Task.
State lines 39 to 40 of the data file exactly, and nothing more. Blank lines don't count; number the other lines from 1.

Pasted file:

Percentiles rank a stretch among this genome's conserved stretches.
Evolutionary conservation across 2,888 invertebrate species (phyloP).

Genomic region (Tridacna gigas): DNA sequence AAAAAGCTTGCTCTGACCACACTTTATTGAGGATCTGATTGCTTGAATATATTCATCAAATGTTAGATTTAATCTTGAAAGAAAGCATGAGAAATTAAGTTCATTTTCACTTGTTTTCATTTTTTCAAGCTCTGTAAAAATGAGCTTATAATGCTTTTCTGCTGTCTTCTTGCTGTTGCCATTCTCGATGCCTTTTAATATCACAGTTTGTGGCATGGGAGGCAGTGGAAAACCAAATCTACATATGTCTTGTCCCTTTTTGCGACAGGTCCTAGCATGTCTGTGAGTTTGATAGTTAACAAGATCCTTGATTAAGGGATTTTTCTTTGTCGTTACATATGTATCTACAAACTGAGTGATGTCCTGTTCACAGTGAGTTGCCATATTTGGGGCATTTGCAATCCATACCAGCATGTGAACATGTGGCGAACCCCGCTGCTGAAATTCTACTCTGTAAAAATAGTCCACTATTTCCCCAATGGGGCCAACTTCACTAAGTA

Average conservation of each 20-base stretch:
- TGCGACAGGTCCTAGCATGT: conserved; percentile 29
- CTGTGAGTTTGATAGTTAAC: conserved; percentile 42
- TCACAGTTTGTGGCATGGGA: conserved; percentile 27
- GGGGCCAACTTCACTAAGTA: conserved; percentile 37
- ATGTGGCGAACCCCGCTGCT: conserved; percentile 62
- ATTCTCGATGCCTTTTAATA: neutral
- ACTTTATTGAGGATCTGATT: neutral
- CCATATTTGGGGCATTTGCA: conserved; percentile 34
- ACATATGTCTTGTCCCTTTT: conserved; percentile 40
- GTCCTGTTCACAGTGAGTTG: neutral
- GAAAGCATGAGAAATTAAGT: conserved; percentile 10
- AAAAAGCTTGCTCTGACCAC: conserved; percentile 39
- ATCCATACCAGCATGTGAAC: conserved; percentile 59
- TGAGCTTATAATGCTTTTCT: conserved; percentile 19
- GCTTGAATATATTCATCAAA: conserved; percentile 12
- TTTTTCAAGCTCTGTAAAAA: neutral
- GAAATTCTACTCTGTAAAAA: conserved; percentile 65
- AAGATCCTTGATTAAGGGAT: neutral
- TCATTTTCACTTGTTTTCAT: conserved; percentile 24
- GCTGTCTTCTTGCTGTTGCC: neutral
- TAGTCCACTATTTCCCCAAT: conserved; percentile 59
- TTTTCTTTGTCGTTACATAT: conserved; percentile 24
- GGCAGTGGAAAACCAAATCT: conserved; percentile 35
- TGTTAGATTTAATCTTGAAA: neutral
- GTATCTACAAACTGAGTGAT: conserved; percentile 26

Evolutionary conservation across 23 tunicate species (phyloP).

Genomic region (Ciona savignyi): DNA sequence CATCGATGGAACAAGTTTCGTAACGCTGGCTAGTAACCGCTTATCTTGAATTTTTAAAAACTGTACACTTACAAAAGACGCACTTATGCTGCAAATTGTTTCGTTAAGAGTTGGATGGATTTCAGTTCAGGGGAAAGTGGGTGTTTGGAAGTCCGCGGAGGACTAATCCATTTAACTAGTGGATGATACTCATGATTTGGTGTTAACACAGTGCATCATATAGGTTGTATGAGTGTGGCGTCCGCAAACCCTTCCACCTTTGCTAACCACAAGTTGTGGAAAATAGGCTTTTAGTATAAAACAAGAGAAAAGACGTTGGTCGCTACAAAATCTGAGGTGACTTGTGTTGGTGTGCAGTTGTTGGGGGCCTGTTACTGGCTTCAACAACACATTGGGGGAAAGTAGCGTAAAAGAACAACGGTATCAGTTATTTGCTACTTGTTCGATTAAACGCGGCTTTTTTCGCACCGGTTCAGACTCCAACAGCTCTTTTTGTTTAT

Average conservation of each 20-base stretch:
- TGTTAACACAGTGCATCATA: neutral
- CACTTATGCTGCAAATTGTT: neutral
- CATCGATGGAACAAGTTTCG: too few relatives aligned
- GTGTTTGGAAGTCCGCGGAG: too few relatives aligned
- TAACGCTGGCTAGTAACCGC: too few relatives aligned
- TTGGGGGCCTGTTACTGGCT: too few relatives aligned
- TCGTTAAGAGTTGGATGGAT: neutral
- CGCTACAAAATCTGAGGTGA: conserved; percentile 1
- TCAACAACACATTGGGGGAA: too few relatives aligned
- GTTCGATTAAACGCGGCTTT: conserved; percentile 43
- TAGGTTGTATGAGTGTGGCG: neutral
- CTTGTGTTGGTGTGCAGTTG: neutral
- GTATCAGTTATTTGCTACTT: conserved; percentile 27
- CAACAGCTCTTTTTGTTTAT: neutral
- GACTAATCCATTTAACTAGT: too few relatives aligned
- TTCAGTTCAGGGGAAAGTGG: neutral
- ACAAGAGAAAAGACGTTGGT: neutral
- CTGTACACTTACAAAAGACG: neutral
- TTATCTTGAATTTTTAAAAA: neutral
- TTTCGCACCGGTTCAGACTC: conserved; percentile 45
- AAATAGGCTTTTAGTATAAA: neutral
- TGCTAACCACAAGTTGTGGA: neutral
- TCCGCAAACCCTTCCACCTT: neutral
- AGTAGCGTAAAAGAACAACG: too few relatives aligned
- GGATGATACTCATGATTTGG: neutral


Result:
- TCGTTAAGAGTTGGATGGAT: neutral
- CGCTACAAAATCTGAGGTGA: conserved; percentile 1